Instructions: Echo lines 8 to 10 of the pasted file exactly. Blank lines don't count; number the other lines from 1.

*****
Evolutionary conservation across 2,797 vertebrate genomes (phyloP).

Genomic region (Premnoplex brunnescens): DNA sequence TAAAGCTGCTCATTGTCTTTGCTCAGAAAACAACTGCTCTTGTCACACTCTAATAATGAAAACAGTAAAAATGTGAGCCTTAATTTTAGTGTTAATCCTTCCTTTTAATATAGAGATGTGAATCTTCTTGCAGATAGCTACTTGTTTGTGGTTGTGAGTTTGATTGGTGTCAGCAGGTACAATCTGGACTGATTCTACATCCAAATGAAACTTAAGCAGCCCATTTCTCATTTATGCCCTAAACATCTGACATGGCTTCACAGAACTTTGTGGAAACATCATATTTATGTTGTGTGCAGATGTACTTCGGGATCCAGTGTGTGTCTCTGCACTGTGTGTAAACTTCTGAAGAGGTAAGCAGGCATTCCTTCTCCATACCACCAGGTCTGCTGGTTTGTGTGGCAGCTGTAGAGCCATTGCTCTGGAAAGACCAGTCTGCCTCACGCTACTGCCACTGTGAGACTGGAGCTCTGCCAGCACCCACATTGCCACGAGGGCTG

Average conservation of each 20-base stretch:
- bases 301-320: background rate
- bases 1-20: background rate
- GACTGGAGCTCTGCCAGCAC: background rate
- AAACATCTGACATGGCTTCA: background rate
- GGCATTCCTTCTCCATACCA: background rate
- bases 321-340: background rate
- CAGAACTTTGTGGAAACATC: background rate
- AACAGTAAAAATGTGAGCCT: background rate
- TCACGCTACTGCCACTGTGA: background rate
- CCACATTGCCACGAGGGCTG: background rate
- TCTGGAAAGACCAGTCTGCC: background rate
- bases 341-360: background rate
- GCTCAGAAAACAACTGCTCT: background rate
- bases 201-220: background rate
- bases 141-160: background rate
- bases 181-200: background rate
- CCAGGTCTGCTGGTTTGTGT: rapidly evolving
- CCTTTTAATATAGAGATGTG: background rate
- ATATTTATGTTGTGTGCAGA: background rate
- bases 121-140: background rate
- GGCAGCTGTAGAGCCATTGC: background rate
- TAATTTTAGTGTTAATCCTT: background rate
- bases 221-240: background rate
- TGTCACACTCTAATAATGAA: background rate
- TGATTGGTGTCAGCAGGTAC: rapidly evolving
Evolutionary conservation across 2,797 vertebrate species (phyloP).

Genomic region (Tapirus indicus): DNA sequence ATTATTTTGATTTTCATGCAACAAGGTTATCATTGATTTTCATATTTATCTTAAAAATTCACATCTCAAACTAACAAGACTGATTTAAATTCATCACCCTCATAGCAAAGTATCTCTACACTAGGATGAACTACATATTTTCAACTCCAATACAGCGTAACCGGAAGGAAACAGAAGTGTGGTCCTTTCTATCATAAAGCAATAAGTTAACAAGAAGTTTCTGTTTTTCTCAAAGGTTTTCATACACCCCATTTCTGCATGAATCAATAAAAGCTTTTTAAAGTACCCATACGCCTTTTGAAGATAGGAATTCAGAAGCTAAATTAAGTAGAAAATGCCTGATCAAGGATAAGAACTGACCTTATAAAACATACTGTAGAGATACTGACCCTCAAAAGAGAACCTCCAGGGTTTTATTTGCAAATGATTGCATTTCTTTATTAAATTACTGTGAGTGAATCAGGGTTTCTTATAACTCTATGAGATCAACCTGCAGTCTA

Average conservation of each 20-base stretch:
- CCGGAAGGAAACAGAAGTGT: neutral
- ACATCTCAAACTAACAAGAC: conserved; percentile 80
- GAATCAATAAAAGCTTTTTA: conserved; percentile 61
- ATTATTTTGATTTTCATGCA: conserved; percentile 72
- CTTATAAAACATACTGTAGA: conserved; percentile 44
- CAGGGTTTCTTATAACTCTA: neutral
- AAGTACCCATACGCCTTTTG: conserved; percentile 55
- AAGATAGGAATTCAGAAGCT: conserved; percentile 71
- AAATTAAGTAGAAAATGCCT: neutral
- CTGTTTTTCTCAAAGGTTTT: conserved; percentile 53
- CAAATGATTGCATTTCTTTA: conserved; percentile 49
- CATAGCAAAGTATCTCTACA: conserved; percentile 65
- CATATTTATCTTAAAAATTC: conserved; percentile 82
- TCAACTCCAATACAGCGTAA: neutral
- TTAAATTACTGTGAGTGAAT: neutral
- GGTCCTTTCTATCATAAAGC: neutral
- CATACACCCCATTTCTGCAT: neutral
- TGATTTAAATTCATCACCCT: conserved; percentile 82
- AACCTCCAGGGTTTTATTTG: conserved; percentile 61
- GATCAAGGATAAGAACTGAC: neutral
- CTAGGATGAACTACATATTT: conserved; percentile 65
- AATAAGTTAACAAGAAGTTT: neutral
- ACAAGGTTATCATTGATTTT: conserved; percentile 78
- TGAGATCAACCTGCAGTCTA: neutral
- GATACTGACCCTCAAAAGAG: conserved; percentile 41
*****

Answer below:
- GGCATTCCTTCTCCATACCA: background rate
- bases 321-340: background rate
- CAGAACTTTGTGGAAACATC: background rate